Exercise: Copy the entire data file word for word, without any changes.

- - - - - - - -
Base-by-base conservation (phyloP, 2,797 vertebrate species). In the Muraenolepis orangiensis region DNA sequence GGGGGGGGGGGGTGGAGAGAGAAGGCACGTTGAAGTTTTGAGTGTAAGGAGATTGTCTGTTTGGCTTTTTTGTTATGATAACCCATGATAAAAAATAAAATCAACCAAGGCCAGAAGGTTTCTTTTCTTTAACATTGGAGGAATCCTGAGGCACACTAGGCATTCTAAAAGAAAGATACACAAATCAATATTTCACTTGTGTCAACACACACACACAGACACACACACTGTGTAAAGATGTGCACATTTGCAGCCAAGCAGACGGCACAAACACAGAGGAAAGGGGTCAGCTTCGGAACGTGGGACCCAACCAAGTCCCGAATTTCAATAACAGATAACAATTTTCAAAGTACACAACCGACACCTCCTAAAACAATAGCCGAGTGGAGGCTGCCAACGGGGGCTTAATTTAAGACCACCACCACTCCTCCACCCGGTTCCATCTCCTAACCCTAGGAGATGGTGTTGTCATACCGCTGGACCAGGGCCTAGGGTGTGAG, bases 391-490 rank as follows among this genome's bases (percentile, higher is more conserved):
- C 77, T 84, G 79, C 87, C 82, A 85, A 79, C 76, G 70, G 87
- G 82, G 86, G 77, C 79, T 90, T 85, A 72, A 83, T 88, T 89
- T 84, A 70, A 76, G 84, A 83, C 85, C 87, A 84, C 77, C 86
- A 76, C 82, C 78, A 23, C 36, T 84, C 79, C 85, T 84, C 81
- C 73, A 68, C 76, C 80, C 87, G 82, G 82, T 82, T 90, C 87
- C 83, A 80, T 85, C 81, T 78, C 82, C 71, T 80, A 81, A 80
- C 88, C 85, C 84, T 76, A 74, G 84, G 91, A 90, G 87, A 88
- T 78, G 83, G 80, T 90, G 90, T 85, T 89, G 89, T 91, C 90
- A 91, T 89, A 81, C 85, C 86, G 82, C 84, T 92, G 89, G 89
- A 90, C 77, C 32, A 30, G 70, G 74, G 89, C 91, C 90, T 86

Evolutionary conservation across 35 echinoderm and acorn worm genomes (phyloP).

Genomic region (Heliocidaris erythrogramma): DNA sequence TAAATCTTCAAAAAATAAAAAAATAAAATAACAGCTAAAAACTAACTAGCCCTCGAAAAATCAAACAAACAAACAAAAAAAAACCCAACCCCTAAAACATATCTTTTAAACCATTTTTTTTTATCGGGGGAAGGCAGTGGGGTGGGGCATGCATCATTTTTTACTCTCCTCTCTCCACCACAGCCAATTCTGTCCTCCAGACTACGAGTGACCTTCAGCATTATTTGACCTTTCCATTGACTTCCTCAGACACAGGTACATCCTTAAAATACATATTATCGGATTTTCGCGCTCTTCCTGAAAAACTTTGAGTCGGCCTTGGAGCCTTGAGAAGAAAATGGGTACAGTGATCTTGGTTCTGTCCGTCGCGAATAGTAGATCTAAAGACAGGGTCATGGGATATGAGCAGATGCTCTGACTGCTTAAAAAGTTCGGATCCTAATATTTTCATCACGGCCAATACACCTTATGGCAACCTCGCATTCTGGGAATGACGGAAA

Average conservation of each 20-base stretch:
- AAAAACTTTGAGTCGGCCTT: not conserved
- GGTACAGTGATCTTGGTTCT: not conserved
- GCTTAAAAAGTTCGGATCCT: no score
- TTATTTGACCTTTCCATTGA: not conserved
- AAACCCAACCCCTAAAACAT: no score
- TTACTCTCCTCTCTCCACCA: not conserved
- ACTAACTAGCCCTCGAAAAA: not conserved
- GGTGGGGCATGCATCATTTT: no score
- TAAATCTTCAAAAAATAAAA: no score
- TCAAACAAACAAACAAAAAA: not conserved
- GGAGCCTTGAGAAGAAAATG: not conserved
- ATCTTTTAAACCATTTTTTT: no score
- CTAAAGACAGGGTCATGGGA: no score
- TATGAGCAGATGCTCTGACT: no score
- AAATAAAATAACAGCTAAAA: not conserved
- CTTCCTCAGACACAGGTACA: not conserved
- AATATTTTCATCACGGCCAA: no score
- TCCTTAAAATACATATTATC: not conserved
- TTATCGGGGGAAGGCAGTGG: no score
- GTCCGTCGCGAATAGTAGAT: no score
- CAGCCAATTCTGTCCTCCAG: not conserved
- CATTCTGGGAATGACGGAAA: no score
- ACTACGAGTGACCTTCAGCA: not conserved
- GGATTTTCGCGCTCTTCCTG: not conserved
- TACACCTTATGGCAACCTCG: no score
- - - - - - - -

Base-by-base conservation (phyloP, 2,797 vertebrate species). In the Muraenolepis orangiensis region DNA sequence GGGGGGGGGGGGTGGAGAGAGAAGGCACGTTGAAGTTTTGAGTGTAAGGAGATTGTCTGTTTGGCTTTTTTGTTATGATAACCCATGATAAAAAATAAAATCAACCAAGGCCAGAAGGTTTCTTTTCTTTAACATTGGAGGAATCCTGAGGCACACTAGGCATTCTAAAAGAAAGATACACAAATCAATATTTCACTTGTGTCAACACACACACACAGACACACACACTGTGTAAAGATGTGCACATTTGCAGCCAAGCAGACGGCACAAACACAGAGGAAAGGGGTCAGCTTCGGAACGTGGGACCCAACCAAGTCCCGAATTTCAATAACAGATAACAATTTTCAAAGTACACAACCGACACCTCCTAAAACAATAGCCGAGTGGAGGCTGCCAACGGGGGCTTAATTTAAGACCACCACCACTCCTCCACCCGGTTCCATCTCCTAACCCTAGGAGATGGTGTTGTCATACCGCTGGACCAGGGCCTAGGGTGTGAG, bases 391-490 rank as follows among this genome's bases (percentile, higher is more conserved):
- C 77, T 84, G 79, C 87, C 82, A 85, A 79, C 76, G 70, G 87
- G 82, G 86, G 77, C 79, T 90, T 85, A 72, A 83, T 88, T 89
- T 84, A 70, A 76, G 84, A 83, C 85, C 87, A 84, C 77, C 86
- A 76, C 82, C 78, A 23, C 36, T 84, C 79, C 85, T 84, C 81
- C 73, A 68, C 76, C 80, C 87, G 82, G 82, T 82, T 90, C 87
- C 83, A 80, T 85, C 81, T 78, C 82, C 71, T 80, A 81, A 80
- C 88, C 85, C 84, T 76, A 74, G 84, G 91, A 90, G 87, A 88
- T 78, G 83, G 80, T 90, G 90, T 85, T 89, G 89, T 91, C 90
- A 91, T 89, A 81, C 85, C 86, G 82, C 84, T 92, G 89, G 89
- A 90, C 77, C 32, A 30, G 70, G 74, G 89, C 91, C 90, T 86

Evolutionary conservation across 35 echinoderm and acorn worm genomes (phyloP).

Genomic region (Heliocidaris erythrogramma): DNA sequence TAAATCTTCAAAAAATAAAAAAATAAAATAACAGCTAAAAACTAACTAGCCCTCGAAAAATCAAACAAACAAACAAAAAAAAACCCAACCCCTAAAACATATCTTTTAAACCATTTTTTTTTATCGGGGGAAGGCAGTGGGGTGGGGCATGCATCATTTTTTACTCTCCTCTCTCCACCACAGCCAATTCTGTCCTCCAGACTACGAGTGACCTTCAGCATTATTTGACCTTTCCATTGACTTCCTCAGACACAGGTACATCCTTAAAATACATATTATCGGATTTTCGCGCTCTTCCTGAAAAACTTTGAGTCGGCCTTGGAGCCTTGAGAAGAAAATGGGTACAGTGATCTTGGTTCTGTCCGTCGCGAATAGTAGATCTAAAGACAGGGTCATGGGATATGAGCAGATGCTCTGACTGCTTAAAAAGTTCGGATCCTAATATTTTCATCACGGCCAATACACCTTATGGCAACCTCGCATTCTGGGAATGACGGAAA

Average conservation of each 20-base stretch:
- AAAAACTTTGAGTCGGCCTT: not conserved
- GGTACAGTGATCTTGGTTCT: not conserved
- GCTTAAAAAGTTCGGATCCT: no score
- TTATTTGACCTTTCCATTGA: not conserved
- AAACCCAACCCCTAAAACAT: no score
- TTACTCTCCTCTCTCCACCA: not conserved
- ACTAACTAGCCCTCGAAAAA: not conserved
- GGTGGGGCATGCATCATTTT: no score
- TAAATCTTCAAAAAATAAAA: no score
- TCAAACAAACAAACAAAAAA: not conserved
- GGAGCCTTGAGAAGAAAATG: not conserved
- ATCTTTTAAACCATTTTTTT: no score
- CTAAAGACAGGGTCATGGGA: no score
- TATGAGCAGATGCTCTGACT: no score
- AAATAAAATAACAGCTAAAA: not conserved
- CTTCCTCAGACACAGGTACA: not conserved
- AATATTTTCATCACGGCCAA: no score
- TCCTTAAAATACATATTATC: not conserved
- TTATCGGGGGAAGGCAGTGG: no score
- GTCCGTCGCGAATAGTAGAT: no score
- CAGCCAATTCTGTCCTCCAG: not conserved
- CATTCTGGGAATGACGGAAA: no score
- ACTACGAGTGACCTTCAGCA: not conserved
- GGATTTTCGCGCTCTTCCTG: not conserved
- TACACCTTATGGCAACCTCG: no score